Authors: Alan Moore, Leah Moore and John Reppion
Artists: Shane Oakley and George Freeman
Titan Books
RRP: 9.99, US $19.99
ISBN-13: 978 1 8457 6351 0
ISBN-10: 1 84576 351 3
Available 26 January 2007

For 25 years The Spider, Grimly Feendish, The Steel Claw, Robot Archie, and scores of other bizarre creations from the hallowed IPC vaults have been missing. Where have they been? And why, after all this time, have they suddenly reappeared? The answers await you within these pages...

Britain was always a bit different when it came to superheroes; they weren't like the American, spandex-clad, square-jawed heroes. As John Constantine once observed, he likes Britain because no-one would wear spandex and a cape in public even if they could hurdle tall buildings in a single bound. No, we had something stranger, odder, more eccentric. Hairy comics god Alan Moore and his daughter Leah Moore, John Reppion, Shane Oakley and George Freeman take us on a strange journey of rediscovery as we return to the world of The Spider, The Steel Claw and Robot Archie. A modern day tale of yesterday and how those heroes came to be forgotten.

For decades, children all across the British Isles thrilled to the comic-strip exploits of The Spider, The Steel Claw, Captain Hurricane and more. But the comics, and their heroes, disappeared. Now Danny, a young student, and Penny, who claims to be the daughter of a forgotten hero, are investigating the disappearances. Meanwhile, in an isolated castle, a group of jailers watch over "criminals" with peculiar pasts and bizarre names and abilities. Is it all real? Are Danny and Penny delusional? Who has all the answers?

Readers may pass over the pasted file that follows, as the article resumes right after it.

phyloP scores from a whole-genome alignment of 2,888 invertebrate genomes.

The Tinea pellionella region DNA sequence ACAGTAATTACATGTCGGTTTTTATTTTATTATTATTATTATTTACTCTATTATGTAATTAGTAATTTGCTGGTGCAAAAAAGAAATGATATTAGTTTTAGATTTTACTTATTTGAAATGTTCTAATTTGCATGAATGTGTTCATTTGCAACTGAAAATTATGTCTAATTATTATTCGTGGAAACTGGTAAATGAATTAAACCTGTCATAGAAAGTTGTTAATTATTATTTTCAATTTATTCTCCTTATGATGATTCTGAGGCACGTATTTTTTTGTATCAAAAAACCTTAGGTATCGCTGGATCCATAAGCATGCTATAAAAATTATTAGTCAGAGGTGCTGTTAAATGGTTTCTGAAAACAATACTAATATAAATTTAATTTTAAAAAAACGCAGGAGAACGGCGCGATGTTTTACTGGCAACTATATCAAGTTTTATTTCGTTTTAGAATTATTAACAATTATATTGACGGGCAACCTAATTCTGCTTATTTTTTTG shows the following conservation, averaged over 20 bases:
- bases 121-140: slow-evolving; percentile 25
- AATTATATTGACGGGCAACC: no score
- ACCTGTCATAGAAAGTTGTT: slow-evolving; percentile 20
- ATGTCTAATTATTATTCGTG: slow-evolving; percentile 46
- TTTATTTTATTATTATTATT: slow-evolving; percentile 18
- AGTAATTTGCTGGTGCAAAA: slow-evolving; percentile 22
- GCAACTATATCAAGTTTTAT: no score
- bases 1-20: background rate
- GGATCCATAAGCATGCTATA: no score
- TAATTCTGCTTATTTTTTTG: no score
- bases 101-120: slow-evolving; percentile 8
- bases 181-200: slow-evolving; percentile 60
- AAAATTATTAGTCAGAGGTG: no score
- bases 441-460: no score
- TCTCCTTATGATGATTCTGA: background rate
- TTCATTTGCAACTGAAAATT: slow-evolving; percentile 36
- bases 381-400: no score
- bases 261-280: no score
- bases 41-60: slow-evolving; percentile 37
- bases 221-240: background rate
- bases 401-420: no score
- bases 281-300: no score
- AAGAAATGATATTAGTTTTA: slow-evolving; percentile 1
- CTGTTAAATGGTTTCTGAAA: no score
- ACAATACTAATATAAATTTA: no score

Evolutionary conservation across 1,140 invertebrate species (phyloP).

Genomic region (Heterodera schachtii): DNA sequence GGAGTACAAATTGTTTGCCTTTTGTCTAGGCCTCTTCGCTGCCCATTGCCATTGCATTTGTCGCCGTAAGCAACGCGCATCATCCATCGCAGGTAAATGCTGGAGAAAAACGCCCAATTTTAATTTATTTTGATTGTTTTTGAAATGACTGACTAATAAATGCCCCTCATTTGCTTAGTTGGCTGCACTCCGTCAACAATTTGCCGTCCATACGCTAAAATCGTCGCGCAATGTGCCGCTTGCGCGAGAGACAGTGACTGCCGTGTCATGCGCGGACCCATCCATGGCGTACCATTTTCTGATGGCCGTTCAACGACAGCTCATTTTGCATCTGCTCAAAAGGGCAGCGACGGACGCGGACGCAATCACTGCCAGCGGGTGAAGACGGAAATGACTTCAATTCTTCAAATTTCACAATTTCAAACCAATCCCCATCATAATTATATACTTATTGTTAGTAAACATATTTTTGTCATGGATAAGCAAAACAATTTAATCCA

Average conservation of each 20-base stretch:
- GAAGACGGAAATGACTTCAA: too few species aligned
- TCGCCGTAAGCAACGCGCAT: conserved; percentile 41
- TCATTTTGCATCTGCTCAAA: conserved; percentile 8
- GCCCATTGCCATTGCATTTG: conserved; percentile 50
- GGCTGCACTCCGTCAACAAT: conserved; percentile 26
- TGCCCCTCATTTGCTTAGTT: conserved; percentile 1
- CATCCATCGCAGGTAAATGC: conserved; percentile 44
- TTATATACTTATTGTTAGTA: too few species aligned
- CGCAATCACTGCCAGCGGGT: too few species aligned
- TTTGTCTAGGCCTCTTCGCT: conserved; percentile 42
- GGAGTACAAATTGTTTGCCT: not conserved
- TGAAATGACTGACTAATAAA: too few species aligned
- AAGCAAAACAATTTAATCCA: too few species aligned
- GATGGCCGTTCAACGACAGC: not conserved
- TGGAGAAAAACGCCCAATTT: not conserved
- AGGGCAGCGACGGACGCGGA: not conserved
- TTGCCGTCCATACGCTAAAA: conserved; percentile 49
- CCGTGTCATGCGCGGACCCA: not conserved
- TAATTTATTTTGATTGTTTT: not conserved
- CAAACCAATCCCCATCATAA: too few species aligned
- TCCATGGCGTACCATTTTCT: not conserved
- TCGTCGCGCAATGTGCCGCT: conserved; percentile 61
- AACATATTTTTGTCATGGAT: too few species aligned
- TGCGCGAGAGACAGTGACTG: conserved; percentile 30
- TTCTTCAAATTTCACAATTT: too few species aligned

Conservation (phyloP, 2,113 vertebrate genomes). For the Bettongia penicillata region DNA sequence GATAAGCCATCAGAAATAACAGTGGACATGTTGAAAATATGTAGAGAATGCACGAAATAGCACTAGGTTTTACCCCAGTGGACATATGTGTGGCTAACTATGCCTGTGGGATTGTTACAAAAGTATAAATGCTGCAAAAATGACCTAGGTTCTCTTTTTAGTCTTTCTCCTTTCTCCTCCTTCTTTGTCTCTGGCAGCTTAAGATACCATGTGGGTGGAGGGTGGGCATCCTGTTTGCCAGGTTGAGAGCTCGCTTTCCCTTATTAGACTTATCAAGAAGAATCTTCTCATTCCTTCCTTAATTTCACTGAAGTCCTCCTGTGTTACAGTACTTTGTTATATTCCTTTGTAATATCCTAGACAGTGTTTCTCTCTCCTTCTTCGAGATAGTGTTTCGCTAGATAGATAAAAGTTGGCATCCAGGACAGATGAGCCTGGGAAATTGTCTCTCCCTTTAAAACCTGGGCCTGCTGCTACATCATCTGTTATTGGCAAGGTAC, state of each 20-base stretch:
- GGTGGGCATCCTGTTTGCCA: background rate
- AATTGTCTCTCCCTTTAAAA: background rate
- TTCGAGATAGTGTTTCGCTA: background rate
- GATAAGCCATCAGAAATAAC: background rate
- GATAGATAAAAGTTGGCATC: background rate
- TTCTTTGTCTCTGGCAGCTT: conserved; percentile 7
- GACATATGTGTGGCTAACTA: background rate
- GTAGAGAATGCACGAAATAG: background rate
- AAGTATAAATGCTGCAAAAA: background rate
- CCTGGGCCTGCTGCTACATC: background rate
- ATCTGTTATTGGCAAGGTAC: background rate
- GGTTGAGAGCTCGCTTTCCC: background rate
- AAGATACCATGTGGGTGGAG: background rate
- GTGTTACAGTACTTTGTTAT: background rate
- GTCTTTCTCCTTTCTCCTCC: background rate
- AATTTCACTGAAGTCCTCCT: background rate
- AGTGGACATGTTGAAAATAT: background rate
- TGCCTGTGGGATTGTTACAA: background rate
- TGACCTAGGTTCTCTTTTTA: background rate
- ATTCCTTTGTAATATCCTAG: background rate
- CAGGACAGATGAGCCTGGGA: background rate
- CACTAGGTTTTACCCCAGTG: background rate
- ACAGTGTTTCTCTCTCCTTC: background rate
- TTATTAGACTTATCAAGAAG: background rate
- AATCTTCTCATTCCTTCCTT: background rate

Albion is a bit of a strange beast. To be perfectly honest those not old enough to remember the IPC characters reproduced here may be left scratching their heads. But, if you do fondly remember The Spider, Grimly Feendish, Kelly's Eye, The Steel Claw, or any of the other characters mentioned within these pages, then you'll embrace this tale with all the boyhood wonderment that you originally embraced the original tales with.

And, if like me, you hardly recognise any of the characters, then there are a few reprinted tales at the back of this collection to throw more light on their origins.

I was pleased to see a brief appearance by Faceache (whom I remember from Buster) and to be perfectly honest, I think if Albion had been set more in my era (I'm in my mid-30s) I'd probably have got a much bigger kick out of it.

As it stands, however, Albion is an interesting idea - which unfortunately won't appeal to everybody.

Nick Smithson

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